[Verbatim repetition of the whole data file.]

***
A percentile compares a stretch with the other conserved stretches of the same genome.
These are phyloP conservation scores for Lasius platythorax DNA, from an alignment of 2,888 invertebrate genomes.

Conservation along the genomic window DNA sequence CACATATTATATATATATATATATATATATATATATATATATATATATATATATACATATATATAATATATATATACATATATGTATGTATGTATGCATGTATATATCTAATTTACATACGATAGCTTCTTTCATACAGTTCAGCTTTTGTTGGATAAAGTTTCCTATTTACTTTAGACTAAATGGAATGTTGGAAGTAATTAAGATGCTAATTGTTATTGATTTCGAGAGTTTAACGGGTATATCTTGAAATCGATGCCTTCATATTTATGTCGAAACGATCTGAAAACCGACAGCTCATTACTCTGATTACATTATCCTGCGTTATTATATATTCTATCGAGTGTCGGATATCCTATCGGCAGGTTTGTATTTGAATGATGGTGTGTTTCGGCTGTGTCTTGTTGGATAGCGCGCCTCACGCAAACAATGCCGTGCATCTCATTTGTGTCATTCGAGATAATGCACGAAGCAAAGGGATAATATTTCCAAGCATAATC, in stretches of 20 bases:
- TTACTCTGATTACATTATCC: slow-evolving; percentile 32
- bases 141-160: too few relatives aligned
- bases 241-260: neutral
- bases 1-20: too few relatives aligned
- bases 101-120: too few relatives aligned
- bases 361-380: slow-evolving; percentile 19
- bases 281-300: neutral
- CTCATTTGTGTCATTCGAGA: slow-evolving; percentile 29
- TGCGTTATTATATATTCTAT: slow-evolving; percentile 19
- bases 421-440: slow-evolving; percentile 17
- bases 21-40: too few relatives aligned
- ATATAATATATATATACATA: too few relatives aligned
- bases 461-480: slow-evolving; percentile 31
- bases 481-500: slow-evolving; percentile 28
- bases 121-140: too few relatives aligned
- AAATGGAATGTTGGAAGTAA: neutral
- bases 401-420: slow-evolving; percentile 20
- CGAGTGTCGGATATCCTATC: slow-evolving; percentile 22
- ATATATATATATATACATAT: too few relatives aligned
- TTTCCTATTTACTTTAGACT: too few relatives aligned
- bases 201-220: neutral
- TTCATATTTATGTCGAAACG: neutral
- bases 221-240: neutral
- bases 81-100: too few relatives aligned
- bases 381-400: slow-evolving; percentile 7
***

A percentile compares a stretch with the other conserved stretches of the same genome.
These are phyloP conservation scores for Lasius platythorax DNA, from an alignment of 2,888 invertebrate genomes.

Conservation along the genomic window DNA sequence CACATATTATATATATATATATATATATATATATATATATATATATATATATATACATATATATAATATATATATACATATATGTATGTATGTATGCATGTATATATCTAATTTACATACGATAGCTTCTTTCATACAGTTCAGCTTTTGTTGGATAAAGTTTCCTATTTACTTTAGACTAAATGGAATGTTGGAAGTAATTAAGATGCTAATTGTTATTGATTTCGAGAGTTTAACGGGTATATCTTGAAATCGATGCCTTCATATTTATGTCGAAACGATCTGAAAACCGACAGCTCATTACTCTGATTACATTATCCTGCGTTATTATATATTCTATCGAGTGTCGGATATCCTATCGGCAGGTTTGTATTTGAATGATGGTGTGTTTCGGCTGTGTCTTGTTGGATAGCGCGCCTCACGCAAACAATGCCGTGCATCTCATTTGTGTCATTCGAGATAATGCACGAAGCAAAGGGATAATATTTCCAAGCATAATC, in stretches of 20 bases:
- TTACTCTGATTACATTATCC: slow-evolving; percentile 32
- bases 141-160: too few relatives aligned
- bases 241-260: neutral
- bases 1-20: too few relatives aligned
- bases 101-120: too few relatives aligned
- bases 361-380: slow-evolving; percentile 19
- bases 281-300: neutral
- CTCATTTGTGTCATTCGAGA: slow-evolving; percentile 29
- TGCGTTATTATATATTCTAT: slow-evolving; percentile 19
- bases 421-440: slow-evolving; percentile 17
- bases 21-40: too few relatives aligned
- ATATAATATATATATACATA: too few relatives aligned
- bases 461-480: slow-evolving; percentile 31
- bases 481-500: slow-evolving; percentile 28
- bases 121-140: too few relatives aligned
- AAATGGAATGTTGGAAGTAA: neutral
- bases 401-420: slow-evolving; percentile 20
- CGAGTGTCGGATATCCTATC: slow-evolving; percentile 22
- ATATATATATATATACATAT: too few relatives aligned
- TTTCCTATTTACTTTAGACT: too few relatives aligned
- bases 201-220: neutral
- TTCATATTTATGTCGAAACG: neutral
- bases 221-240: neutral
- bases 81-100: too few relatives aligned
- bases 381-400: slow-evolving; percentile 7